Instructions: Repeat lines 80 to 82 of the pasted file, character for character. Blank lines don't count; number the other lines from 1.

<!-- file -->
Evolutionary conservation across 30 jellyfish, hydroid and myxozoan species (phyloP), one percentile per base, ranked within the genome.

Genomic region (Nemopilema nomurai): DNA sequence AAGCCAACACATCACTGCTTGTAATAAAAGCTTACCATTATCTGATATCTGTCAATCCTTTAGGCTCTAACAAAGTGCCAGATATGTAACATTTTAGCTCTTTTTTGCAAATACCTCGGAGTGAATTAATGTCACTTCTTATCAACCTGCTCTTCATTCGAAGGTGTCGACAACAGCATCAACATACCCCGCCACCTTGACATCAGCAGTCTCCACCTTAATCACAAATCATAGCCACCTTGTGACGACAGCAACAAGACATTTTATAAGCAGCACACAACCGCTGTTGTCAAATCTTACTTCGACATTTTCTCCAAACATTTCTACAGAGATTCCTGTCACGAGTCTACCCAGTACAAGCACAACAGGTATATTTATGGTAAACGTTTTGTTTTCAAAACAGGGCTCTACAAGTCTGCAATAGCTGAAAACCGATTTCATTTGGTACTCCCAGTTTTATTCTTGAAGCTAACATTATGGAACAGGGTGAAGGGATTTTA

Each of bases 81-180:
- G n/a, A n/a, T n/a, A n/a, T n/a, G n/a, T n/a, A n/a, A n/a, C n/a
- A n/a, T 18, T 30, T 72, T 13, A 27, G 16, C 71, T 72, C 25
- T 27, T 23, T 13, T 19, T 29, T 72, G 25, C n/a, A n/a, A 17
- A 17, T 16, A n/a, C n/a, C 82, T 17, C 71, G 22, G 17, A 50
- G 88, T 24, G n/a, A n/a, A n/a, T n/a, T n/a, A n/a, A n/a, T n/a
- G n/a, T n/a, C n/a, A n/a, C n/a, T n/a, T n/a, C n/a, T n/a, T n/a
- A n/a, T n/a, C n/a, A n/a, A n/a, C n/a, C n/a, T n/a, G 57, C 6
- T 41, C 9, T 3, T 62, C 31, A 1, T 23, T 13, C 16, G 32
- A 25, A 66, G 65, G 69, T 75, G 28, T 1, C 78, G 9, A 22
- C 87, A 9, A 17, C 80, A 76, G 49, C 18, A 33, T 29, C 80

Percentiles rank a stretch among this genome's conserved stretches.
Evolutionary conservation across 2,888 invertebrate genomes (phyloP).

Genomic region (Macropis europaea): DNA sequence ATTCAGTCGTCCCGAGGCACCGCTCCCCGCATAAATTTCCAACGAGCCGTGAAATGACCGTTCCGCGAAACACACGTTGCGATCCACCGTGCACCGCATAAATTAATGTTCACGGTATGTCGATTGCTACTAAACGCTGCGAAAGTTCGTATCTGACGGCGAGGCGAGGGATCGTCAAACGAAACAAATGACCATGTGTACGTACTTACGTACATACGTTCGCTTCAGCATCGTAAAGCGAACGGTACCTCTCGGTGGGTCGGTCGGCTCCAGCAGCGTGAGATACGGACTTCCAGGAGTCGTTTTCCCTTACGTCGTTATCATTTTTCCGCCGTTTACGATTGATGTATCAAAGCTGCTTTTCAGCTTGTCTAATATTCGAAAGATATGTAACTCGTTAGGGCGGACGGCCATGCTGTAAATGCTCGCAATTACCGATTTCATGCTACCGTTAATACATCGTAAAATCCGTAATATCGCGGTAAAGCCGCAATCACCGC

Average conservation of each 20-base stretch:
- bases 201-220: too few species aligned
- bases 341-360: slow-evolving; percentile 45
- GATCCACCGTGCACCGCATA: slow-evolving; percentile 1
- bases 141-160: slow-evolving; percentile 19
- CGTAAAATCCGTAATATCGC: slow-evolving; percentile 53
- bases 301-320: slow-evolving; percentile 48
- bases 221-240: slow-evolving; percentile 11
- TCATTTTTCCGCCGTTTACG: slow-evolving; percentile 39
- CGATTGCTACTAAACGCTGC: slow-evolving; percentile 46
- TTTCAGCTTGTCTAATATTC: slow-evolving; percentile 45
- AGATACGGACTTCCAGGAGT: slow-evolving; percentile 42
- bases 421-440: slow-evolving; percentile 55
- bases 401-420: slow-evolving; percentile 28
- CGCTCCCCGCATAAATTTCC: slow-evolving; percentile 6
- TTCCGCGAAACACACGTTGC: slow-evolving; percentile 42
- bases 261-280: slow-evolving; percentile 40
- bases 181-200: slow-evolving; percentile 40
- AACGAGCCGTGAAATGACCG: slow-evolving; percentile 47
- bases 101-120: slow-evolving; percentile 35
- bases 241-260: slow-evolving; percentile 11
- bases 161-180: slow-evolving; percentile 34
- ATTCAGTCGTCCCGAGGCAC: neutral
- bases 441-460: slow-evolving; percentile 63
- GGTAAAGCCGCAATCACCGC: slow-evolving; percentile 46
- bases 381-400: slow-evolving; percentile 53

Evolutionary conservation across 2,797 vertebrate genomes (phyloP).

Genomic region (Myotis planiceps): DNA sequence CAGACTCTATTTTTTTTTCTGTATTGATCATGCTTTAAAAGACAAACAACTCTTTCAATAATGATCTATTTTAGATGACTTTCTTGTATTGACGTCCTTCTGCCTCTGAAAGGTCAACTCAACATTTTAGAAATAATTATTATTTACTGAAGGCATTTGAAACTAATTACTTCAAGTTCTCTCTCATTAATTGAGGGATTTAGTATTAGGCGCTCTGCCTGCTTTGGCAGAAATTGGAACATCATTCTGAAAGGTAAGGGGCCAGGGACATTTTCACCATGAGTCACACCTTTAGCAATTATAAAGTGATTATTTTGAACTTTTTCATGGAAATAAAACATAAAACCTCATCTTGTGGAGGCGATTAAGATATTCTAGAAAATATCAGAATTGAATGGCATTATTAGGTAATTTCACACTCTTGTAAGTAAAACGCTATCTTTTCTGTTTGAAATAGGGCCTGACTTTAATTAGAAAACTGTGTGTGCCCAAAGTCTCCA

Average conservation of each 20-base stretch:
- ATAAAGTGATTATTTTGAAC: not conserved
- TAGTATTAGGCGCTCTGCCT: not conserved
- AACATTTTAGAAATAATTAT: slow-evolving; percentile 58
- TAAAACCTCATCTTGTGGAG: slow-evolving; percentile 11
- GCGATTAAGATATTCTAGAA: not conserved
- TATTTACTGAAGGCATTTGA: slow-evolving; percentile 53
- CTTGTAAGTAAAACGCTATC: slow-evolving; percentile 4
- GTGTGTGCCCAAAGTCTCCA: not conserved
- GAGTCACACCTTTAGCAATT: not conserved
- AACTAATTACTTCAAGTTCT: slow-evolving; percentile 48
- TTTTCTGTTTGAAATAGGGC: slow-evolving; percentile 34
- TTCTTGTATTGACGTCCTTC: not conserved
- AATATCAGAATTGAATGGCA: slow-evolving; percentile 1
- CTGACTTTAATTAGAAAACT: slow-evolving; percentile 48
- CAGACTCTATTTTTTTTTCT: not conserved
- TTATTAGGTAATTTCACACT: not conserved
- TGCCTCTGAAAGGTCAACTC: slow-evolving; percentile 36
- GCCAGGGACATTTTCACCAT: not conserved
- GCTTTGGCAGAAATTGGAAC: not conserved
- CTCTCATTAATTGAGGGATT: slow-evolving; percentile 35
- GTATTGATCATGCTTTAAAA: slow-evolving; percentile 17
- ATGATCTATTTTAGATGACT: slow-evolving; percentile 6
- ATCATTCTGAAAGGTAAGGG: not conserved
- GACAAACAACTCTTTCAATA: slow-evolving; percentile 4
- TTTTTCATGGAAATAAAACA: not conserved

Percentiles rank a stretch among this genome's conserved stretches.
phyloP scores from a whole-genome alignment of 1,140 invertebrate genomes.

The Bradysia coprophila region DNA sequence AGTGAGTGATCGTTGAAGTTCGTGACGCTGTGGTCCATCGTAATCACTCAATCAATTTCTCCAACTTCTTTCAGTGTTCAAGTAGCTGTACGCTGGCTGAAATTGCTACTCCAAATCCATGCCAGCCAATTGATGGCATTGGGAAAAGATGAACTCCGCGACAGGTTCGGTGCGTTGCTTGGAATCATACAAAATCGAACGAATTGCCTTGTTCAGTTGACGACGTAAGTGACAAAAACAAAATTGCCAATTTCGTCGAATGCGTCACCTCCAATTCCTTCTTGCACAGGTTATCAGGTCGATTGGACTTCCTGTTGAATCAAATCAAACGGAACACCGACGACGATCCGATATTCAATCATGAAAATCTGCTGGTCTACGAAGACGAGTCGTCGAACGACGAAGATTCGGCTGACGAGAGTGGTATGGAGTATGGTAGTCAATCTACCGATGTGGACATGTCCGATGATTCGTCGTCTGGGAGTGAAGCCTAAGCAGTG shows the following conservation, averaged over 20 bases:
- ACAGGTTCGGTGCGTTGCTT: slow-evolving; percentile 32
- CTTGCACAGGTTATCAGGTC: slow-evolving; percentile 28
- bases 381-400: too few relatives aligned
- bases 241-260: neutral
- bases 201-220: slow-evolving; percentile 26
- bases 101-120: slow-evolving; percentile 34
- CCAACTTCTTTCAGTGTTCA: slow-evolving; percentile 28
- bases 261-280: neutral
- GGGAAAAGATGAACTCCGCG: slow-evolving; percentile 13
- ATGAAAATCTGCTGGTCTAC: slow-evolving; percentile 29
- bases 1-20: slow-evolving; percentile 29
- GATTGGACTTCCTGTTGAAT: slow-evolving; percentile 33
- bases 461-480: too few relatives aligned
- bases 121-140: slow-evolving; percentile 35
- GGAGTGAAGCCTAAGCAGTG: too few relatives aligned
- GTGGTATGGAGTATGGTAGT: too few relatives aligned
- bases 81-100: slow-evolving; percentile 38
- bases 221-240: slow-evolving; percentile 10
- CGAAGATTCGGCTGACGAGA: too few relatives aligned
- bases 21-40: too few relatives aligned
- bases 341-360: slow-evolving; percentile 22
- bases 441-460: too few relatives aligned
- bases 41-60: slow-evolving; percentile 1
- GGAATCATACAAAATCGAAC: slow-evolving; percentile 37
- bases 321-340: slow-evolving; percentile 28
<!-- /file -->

- CCAACTTCTTTCAGTGTTCA: slow-evolving; percentile 28
- bases 261-280: neutral
- GGGAAAAGATGAACTCCGCG: slow-evolving; percentile 13